Cold water surfing: a hot chocolate would be nice

What is cold water for Hawaiians, Europeans, Australians and Alaska surfers? A free eBook explores the issues around wetsuits, warmth and surf science.


Scientist can't tell you exactly what is cold water, but they estimate it is anything under 22ºC (70ºF). Surprised? Well, in fact, it depends on where you live and surf.

For Seventhwave, the Kiwi wetsuit company that published "How to Be Happy in Cold Water", the cold barrier is when the water temperature gets to 14ºC (57ºF) or below. How's that for you?

There also other factors that can that determine how cold the water is for you: wind and weather conditions on the day; your own physical condition or stamina. Human body operates best at 37ºC (98ºF) and if it gets any lower than this prepare for mild hyperthermia. The first signs are cold hands, feet and then shivering.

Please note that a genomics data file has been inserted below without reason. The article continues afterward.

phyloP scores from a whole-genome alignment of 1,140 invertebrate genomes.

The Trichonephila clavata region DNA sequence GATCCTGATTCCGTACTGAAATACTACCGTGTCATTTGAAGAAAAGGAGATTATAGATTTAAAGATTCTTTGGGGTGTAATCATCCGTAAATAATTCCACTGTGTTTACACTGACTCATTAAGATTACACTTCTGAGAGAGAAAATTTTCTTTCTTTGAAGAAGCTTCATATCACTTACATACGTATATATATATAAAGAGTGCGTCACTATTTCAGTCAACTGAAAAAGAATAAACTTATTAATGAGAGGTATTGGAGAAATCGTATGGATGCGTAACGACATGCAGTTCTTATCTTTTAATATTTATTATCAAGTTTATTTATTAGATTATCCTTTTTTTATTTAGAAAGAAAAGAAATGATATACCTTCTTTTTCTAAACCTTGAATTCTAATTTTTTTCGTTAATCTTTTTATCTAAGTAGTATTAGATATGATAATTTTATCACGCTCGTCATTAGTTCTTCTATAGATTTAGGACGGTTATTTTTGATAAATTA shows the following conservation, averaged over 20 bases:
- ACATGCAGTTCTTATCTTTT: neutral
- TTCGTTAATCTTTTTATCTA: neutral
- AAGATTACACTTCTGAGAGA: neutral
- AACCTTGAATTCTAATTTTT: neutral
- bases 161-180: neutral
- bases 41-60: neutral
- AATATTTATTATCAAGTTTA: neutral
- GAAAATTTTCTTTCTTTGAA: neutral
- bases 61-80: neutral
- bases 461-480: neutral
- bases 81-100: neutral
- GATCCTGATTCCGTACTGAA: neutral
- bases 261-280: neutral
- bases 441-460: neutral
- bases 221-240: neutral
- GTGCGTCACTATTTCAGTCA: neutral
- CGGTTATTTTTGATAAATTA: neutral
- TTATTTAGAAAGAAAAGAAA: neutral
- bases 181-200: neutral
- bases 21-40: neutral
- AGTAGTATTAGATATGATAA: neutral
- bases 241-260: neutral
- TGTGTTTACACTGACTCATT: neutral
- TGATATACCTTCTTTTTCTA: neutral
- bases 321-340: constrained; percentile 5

That is when wetsuit come in to save your day. Actually, not all wetsuits are fully prepared to fight cold water. Limestone neoprene is the warmest type of neoprene available in the market.

The surf eBook also leaves a few tried-and-true winter rituals to make winter surfing days less painful. For example, take your booties, gloves and hood off before starting to peel off your suit. Also, if you have to drive to the beach, sit on a towel and drive home with your heater on full, quickly run inside and get changed in the shower.

Before leaving home, fill a chilly bin with hot (not boiling) water: it stays warm until I get out. When you come in, dip your hands in the warm water and slosh a bit
down the neck of the suit, making it warmer and easier to take off.

"How to Be Happy in Cold Water" is available for free download.
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